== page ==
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Friday parade marks 35th anniversary of sniper rampage

Reporters, first responders recall April 27, 1979, Fiesta horror

KSAT's Jessie Degollado spoke to some of the people who were at Broadway and Grayson in 1979 when a shooter went on a rampage.

When the Battle of Flowers parade kicks off Friday, many in the crowd will only know the joy it brings, not the horror of April 27, 1979, when a sniper killed two women and wounded dozens of people at Broadway and Grayson.

"It was mass pandemonium. People running for their lives," said Mel Graf, who was a San Antonio Police Department plainclothes detective along the parade route.

Angela Vierville, a longtime KSAT reporter and anchor who is now retired, had done a noon live shot, unaware the recreational vehicle behind her was where Ira Attebury was holed up with an arsenal of weapons and ammunition.

About half an hour later Attebury started picking off police officers and anyone else in sight.

Vierville and former KSAT photographer Gary Boyer had moved to another location before the shooting began.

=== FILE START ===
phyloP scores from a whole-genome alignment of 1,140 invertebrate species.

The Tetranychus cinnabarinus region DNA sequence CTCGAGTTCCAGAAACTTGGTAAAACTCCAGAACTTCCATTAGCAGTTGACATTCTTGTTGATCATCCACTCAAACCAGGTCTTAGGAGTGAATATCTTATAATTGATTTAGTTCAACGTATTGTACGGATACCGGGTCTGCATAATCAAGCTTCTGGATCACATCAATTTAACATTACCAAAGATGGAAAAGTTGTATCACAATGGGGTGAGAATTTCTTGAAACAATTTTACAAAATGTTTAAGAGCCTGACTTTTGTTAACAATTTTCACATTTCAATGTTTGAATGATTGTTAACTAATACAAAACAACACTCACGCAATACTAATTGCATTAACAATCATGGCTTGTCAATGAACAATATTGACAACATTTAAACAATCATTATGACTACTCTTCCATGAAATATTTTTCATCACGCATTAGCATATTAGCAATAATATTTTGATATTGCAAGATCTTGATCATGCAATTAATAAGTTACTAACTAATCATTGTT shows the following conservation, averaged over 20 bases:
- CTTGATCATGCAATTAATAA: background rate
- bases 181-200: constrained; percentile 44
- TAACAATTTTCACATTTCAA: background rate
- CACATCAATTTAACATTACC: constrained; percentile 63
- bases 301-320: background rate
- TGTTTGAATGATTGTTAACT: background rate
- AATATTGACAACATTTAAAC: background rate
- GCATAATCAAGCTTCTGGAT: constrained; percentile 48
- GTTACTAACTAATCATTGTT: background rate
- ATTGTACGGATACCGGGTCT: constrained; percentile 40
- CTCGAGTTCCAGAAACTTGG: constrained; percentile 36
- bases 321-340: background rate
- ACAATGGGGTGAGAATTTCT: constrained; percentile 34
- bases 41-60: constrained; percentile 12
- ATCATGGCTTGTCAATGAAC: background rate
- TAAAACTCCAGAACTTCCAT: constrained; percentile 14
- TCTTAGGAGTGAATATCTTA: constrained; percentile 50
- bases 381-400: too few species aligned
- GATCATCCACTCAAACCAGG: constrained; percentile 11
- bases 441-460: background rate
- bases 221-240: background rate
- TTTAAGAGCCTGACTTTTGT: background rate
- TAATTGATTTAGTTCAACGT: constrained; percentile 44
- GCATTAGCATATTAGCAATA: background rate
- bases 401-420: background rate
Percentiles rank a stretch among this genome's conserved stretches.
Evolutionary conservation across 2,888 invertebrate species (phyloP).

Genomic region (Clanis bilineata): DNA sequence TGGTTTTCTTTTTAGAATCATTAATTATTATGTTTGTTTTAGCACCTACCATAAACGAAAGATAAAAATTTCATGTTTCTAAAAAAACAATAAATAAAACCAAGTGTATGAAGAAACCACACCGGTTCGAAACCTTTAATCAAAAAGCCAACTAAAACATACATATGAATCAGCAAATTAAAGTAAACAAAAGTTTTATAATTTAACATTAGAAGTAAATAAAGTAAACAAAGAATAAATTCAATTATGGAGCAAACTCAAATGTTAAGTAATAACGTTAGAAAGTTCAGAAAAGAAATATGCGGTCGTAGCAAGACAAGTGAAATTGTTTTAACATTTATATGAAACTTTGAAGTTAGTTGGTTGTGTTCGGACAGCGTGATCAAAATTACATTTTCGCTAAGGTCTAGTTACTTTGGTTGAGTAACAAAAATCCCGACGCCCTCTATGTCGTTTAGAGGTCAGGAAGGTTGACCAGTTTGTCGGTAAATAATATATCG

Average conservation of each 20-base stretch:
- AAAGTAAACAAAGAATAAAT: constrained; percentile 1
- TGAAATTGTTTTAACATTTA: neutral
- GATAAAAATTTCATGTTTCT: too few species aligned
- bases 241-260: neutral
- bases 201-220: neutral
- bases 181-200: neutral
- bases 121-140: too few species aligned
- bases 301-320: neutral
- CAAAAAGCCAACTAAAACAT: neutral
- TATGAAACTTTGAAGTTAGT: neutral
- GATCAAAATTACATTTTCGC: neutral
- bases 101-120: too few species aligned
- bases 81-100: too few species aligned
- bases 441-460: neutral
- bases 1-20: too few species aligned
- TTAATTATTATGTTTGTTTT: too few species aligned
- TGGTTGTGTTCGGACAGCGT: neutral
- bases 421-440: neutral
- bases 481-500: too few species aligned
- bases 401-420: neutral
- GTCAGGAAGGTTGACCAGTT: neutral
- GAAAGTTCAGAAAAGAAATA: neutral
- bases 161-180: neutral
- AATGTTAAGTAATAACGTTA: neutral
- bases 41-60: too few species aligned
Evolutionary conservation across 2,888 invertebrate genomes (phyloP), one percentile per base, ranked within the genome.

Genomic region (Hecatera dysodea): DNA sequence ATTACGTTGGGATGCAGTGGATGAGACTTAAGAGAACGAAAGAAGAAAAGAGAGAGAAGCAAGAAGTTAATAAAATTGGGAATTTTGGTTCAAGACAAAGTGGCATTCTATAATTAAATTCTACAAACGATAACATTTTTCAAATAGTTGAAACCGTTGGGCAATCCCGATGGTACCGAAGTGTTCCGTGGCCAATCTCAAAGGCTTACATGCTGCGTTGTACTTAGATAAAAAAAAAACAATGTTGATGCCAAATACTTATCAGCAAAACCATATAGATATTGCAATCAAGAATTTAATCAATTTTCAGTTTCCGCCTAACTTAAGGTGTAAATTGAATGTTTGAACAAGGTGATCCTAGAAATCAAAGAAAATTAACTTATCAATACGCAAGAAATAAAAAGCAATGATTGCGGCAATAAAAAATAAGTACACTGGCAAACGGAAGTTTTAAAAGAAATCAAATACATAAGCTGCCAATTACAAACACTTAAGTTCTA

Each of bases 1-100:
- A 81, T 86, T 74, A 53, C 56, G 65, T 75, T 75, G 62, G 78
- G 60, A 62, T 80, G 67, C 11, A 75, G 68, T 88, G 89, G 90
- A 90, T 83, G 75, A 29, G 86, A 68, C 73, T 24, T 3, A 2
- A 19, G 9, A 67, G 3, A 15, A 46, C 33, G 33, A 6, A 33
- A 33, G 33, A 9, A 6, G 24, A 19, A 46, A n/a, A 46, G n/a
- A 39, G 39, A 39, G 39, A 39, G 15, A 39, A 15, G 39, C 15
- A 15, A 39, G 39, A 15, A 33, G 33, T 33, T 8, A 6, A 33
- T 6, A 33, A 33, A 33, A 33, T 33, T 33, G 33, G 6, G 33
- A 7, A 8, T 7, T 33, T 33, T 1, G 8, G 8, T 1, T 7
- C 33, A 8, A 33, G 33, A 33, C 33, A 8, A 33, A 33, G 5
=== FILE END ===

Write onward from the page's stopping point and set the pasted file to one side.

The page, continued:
Vierville said as people were fleeing the gunfire, "Of course we were running toward it."

She managed to go on the air crouched behind a vehicle for cover.

"Apparently we have been caught in the line of fire here," Vierville told viewers as police officers stood behind highway pillars with their weapons drawn.

Frank Maspero said he and his partner were the first EMS paramedics on the scene.

He said initially, "We weren't aware of what was going on."

Maspero said not even their dispatchers knew it was a sniper incident until he told them.

He said he recalls telling dispatchers, "Start sending backups. We need backups."

Maspero said even medics from Fort Sam Houston responded, helping drag victims -- many of them police officers -- out of the street.

He said it was one of the most traumatic experiences of his career.

Bob Heckman, a retired San Antonio Fire Department lieutenant and paramedic, said it was first thought the gunman was in a green van, so for a time they unwittingly hid behind Attebury's RV.

The night before Graf had noticed the RV parked next to a tire store.

Although many paradegoers camped along the parade route, Graf said he thought it could be a good place to stash stolen tires.

"The only reason I didn't knock on the door is because I was in plainclothes that night," Graf said. "Quite frankly, I'm glad I didn't."

Vierville said her husband and young daughter were at the parade. She said thankfully instead of buying hot dogs that were close to the shooting scene, they went farther down to get snow cones.

She said with a laugh, "I told my daughter, 'Maybe your life was saved by a snow cone!'"